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Corporate America Hasn’t Been Disrupted | FiveThirtyEight

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Entrepreneurship is declining.

In another paper published last week, Decker and Haltiwanger, both at the University of Maryland, offered two categories of explanation, one more worrisome and one more benign. The more benign explanation is that something, perhaps improved technology, has made it easier for companies to become more efficient on their own. Imagine, for example, that a manager at a Home Depot in Dallas comes up with a better way of managing inventory. Thanks to better analytics software, someone at corporate headquarters is more likely to notice the improvement and be able to roll out the innovation to the rest of the chain. In that scenario, the hardware industry, and the economy more broadly, reaps the benefits of the new idea without the manager needing to take the risk of leaving Home Depot to launch a rival business.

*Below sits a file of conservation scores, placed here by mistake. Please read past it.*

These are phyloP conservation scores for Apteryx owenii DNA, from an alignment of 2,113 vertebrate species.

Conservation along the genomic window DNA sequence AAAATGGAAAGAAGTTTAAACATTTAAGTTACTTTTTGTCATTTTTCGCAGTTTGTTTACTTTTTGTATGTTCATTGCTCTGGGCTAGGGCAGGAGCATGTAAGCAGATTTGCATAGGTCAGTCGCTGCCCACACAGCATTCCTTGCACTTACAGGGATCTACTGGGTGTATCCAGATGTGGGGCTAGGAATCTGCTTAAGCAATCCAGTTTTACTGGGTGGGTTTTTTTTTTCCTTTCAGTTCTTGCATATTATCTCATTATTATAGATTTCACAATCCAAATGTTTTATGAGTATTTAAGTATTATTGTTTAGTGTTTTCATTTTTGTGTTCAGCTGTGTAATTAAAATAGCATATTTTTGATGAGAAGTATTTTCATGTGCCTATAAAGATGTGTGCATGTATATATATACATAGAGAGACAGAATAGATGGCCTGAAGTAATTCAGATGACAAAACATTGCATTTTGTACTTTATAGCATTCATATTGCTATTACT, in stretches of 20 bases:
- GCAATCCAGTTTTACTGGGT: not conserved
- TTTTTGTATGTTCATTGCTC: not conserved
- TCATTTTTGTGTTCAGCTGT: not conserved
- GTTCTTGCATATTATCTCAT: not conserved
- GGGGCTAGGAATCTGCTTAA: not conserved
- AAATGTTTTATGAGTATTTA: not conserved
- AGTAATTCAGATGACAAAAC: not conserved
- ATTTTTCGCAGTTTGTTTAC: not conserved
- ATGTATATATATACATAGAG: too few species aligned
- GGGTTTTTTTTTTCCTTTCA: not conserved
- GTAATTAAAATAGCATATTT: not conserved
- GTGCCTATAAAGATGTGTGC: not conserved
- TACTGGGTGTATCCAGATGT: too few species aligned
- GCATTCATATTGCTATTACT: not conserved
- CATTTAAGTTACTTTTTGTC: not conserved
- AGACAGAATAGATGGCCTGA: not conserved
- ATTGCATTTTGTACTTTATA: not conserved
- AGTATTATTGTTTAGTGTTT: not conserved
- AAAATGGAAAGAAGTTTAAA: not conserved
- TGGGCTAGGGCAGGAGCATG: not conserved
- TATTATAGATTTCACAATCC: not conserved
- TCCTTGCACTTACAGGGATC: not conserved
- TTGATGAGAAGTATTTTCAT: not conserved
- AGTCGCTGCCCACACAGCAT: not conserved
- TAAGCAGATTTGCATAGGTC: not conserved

The more pessimistic explanation is that government regulation or some other structural shift has made it harder for upstarts to take on established companies. Maybe the Dallas Home Depot manager wants to strike out on his own but can’t get a building permit, raise the startup capital, or afford to comply with federal environmental regulations. So either he tries and fails, or he never tries at all.6

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